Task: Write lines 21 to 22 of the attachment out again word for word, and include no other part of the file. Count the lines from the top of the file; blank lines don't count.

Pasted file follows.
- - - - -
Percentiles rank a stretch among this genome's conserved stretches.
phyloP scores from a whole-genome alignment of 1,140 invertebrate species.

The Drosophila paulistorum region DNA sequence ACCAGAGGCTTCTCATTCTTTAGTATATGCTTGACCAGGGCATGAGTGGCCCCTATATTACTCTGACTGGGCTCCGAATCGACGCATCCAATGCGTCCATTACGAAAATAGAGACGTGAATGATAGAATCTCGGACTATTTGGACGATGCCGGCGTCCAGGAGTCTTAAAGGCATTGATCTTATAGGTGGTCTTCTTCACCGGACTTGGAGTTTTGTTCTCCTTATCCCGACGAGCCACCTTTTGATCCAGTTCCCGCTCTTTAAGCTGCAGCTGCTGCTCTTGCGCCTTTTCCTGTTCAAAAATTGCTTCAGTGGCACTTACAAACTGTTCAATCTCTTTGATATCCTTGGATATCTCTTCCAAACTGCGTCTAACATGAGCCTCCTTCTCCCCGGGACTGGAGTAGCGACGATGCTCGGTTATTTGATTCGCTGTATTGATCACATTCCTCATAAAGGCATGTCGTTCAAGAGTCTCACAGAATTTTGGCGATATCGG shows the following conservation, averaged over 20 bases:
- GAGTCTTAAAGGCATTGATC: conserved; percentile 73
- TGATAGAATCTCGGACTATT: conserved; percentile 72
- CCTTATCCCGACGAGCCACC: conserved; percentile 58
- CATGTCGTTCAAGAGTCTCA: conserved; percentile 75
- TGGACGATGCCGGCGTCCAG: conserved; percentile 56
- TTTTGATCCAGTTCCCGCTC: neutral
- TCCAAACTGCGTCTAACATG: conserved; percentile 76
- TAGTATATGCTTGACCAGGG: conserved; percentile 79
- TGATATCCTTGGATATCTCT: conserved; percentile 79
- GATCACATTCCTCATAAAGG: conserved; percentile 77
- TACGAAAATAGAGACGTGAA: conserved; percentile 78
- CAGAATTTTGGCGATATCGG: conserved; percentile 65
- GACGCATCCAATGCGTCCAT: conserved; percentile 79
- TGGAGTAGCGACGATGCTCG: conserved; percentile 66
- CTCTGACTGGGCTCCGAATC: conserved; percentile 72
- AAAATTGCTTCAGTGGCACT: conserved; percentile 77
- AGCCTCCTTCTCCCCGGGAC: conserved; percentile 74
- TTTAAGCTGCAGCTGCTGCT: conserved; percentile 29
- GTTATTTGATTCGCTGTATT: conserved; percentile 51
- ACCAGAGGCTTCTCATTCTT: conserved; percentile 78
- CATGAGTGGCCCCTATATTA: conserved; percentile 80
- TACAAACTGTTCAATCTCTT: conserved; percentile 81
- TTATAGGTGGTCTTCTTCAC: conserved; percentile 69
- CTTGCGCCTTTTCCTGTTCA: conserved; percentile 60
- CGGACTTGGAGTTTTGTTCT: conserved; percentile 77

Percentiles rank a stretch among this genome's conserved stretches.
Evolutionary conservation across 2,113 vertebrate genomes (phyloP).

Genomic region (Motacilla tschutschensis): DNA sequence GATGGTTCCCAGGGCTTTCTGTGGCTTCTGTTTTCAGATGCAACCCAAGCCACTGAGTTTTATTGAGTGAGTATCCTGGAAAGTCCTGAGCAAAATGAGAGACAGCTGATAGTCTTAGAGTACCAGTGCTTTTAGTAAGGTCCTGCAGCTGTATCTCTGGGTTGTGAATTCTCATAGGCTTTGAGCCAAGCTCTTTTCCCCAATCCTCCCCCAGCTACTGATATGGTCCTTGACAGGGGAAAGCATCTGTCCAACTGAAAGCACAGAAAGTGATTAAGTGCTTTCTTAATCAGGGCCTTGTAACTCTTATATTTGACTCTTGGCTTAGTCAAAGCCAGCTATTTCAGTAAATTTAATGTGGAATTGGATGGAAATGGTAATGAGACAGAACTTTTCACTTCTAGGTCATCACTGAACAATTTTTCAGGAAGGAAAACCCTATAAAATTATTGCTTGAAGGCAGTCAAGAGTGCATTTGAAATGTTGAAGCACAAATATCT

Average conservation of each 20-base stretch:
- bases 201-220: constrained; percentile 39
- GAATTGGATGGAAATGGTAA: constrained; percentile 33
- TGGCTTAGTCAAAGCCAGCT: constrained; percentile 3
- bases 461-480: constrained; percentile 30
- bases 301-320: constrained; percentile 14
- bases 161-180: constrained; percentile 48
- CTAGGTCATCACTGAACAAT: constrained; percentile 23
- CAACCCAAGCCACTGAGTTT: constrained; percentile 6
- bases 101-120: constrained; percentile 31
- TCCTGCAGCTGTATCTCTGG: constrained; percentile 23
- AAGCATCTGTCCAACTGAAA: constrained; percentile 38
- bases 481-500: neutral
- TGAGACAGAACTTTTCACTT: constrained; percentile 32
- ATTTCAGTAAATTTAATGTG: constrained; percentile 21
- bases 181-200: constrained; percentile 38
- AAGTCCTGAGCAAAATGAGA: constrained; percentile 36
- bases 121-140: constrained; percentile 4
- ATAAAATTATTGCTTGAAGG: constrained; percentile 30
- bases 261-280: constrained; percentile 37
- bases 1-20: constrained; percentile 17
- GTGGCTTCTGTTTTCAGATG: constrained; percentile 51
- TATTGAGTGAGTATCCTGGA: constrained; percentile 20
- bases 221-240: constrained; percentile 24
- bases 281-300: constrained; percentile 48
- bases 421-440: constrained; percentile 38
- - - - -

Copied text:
- TTTAAGCTGCAGCTGCTGCT: conserved; percentile 29
- GTTATTTGATTCGCTGTATT: conserved; percentile 51